(2) the will of God was made known by dreams. Instances of this kind are common in the Sacred Scriptures, as one of the earliest modes of communication between God and the soul. The idea seems to be that the senses were locked up, and that the soul was left free to hold communication with the invisible world, and to receive the expressions of the will of God. The belief that God made known His will in this manner was by no means confined to the Jewish nation. God informed Abimelech in a dream that Sarah was the wife of Abraham, Gen 20:3, Gen 20:6. Joseph was early favored with prophetic dreams which were so clear in their signification as to be easily interpreted by his father and brethren, Gen 37:4-6. The butler and baker in Egypt both had dreams predicting their future destiny, Gen 40:5; and Pharaoh had a dream of the future condition of Egypt, which was interpreted by Joseph, Gen 41:7, Gen 41:25. God spoke to Jacob in a dream, Gen 31:11; and it was in a dream that He made His promise to impart wisdom to Solomon, 1Ki 3:5. Nebuchadnezzar had dreams festering his future destiny, and the kingdoms that should arise after him, Dan 2:1, Dan 2:5; and the will of God was made known to Daniel in a dream, Dan 1:17; Dan 7:1. God expressly declared that He would make known His will by dreams. Num 12:6 - ‘If there be a prophet among you, I the Lord will make myself known to him in a vision, and will speak unto him in a dream.’ Thus also in Joe 2:28 - ‘Your sons and your daughters shall prophesy, your old men shall dream dreams, your young men shall see visions.’ The false prophets pretended also to have dreams which conveyed them the will of God. The ancient belief on this subject is expressed in most sublime manner in the language of Elihu as addressed to Job:
For God speaketh once,
Yea, twice, when man regardeth it not;
In a dream, in a vision of the night,
When deep sleep falleth upon men,
In slumberings upon the bed--
Then he openeth the ears of men,
And sealeth up for them admonition,
That he may turn man from his purpose,
And remove pride from man.
It is now impossible to determine in what way God thus communicated His will, or how it was known that the thoughts in sleep were communicated by God, or what criterion the prophet or other person had by which to distinguish these from common dreams. The certainty that they were from God demonstrated by the fact that the event was accurately fulfilled, as in the case of Joseph, of Pharaoh, of Nebuchadnezzar, of Daniel. There is no instance which the will of God seems to have been communicated to Isaiah in this manner; and it is not necessary for my purpose to pursue this part of the inquiry any further. The mode in which the will of God was made known to Isaiah was mainly, if not entirely, by “visions,” Isa 1:1; and that mode will demand a fuller and distinct examination. It may just be remarked here, that no man can demonstrate that God could not convey His will to man in the visions of the night, or in dreams; or that He could not then have access to the soul, and give to the mind itself some certain indications by which it might be known that the communication was from Him. It is possible that the mode of communicating the will of God by the “dream”חלום chalôm - did not differ “essentially” from the mode of “the vision” - חזון châzôn - by causing a “vision” of the subject as in a landscape to pass before the mind.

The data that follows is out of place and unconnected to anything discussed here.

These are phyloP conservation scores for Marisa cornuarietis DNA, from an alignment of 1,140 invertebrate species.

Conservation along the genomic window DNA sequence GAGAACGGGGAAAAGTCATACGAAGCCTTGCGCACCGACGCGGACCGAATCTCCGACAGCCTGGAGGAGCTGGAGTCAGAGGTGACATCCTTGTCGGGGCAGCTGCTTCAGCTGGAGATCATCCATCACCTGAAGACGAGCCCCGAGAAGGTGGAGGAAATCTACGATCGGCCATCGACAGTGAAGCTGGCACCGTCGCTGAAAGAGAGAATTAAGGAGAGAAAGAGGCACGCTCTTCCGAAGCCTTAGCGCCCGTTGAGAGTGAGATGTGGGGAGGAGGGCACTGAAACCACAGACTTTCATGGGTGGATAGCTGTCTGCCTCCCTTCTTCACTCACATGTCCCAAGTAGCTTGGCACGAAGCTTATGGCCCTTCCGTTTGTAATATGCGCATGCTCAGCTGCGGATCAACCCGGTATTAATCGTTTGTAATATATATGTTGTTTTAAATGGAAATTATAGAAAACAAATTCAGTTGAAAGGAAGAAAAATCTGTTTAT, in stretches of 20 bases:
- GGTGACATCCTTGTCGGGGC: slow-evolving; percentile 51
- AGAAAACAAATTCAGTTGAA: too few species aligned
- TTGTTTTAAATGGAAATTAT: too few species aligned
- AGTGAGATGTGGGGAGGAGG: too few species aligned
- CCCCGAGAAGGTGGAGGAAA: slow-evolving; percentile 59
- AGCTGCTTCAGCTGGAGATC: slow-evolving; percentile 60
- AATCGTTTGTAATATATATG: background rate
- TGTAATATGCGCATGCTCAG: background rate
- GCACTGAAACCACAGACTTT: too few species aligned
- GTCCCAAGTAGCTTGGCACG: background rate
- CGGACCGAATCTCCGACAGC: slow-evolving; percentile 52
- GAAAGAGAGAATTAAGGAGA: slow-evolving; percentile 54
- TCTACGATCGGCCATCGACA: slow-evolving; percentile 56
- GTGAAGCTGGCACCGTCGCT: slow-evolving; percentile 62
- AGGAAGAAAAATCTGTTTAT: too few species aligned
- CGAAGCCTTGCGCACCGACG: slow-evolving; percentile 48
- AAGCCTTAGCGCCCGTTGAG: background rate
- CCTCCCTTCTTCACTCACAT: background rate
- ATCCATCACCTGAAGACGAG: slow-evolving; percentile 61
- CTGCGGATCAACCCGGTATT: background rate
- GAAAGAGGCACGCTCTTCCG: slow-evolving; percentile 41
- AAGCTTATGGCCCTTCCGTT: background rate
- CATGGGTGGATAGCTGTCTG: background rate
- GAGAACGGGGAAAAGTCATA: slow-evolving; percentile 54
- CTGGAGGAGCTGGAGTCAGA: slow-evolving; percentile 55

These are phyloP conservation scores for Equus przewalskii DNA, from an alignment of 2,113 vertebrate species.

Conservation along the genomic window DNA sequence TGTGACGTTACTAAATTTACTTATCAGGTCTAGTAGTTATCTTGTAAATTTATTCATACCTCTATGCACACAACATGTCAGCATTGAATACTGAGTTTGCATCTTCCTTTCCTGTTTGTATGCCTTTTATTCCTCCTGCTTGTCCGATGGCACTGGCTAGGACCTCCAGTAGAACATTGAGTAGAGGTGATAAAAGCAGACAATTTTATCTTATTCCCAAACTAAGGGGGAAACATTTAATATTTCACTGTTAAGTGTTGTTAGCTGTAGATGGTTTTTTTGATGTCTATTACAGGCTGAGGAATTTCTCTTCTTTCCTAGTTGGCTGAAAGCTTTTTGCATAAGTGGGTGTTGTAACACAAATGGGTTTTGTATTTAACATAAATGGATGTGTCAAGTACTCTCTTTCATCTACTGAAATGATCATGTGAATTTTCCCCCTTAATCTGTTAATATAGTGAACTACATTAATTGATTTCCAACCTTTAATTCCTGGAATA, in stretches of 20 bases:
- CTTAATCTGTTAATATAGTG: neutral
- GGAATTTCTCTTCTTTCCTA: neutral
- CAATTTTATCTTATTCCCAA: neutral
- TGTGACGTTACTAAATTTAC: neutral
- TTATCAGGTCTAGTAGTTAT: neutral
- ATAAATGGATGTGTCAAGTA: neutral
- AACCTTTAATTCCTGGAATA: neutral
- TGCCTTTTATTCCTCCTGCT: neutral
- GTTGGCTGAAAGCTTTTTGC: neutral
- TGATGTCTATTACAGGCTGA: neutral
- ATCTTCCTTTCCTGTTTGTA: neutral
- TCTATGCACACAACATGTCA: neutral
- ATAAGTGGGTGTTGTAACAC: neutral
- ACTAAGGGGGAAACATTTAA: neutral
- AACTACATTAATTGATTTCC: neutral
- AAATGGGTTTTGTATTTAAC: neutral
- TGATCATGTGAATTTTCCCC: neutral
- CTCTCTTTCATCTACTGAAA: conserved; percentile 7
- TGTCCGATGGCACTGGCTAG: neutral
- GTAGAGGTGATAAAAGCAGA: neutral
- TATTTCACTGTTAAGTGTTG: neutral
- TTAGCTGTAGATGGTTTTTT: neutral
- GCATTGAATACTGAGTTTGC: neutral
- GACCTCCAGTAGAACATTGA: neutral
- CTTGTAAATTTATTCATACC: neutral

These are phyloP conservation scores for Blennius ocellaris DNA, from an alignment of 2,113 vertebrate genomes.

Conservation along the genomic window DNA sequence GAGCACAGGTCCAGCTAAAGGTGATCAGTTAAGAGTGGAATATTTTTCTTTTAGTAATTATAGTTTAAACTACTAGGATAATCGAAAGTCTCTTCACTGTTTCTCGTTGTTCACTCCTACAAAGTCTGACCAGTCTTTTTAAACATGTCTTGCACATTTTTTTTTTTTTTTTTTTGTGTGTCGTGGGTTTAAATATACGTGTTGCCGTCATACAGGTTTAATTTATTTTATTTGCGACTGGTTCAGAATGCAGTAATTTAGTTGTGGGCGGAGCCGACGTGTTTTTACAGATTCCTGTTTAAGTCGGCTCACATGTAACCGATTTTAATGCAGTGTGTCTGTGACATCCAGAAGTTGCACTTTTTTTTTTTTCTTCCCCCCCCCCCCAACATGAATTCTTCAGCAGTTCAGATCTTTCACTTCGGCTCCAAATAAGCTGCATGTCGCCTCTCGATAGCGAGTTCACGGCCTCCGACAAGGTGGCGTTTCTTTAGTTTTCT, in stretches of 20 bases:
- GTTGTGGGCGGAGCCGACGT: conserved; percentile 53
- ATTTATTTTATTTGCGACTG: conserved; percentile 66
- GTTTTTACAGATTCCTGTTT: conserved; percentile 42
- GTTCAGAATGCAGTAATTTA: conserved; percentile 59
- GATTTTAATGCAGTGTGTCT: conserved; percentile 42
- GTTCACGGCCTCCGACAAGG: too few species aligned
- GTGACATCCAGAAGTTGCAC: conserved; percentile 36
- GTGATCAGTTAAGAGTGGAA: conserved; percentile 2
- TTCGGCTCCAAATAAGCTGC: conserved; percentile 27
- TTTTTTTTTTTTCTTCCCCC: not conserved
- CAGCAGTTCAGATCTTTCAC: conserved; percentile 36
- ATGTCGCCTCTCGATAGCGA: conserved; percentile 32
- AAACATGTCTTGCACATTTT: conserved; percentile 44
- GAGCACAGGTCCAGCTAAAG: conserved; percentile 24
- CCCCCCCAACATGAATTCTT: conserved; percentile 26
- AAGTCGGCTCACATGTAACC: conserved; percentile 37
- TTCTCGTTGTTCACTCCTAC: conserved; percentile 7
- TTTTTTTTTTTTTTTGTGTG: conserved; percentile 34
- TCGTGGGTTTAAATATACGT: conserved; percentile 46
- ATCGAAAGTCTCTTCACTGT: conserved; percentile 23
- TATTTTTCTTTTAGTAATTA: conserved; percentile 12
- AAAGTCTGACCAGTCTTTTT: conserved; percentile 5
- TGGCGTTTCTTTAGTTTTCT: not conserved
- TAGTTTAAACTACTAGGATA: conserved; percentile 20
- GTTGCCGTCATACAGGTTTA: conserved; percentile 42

(3) the prophets were brought under such an influence by the Divine Spirit as to overpower them, and while in this state the will of God was made known to them. In what way His will was then communicated we may not be able to determine. I speak only of an overpowering influence which gave them such views of God and truth as to weaken their animal frame, and as, in some instances, to produce a state of “ecstacy,” or a “trance,” in which the truth was made to pass before them by some direct communication which God had with their minds. In these cases, in some instances at least, the communication with the external world was closed, and God communicated His will immediately and directly. Reference to this is not infrequently made in the Scriptures, where there was such a powerful divine influence as to prostrate the frame, and take away the strength of the body. Thus, in Eze 1:3, ‘The hand of Yahweh was then upon me.’ Cornelius a Lapide remarks on this passage, that ‘the prophets took their station by the side of a river, that in the stillness and delightful scenery around them they might, through the soft, pleasing murmur of the waters, be refreshed, enlivened, and prepared for the divine ecstacies.’ Bib. Repository, vol. ii. p. 141. It is more natural, however, to suppose that they did not court or solicit these influences, but that they came upon them by surprise. Jer 20:7, ‘Lord, thou hast persuaded me, and I have suffered myself to be persuaded; thou hast been too strong for me, and hast prevailed.’ This influence is referred to in 1Sa 19:20, ‘The Spirit of God was upon the messengers (of Saul) and they also prophesied.’ In 1Sa 19:24, the “power” of the prophetic impulse is indicated by the fact that it led Saul to strip off his clothes, probably his robes, and to prophesy in the same manner as Samuel; and in the statement that ‘he lay down naked all that day, and all that night,’ under the prophetic impulse.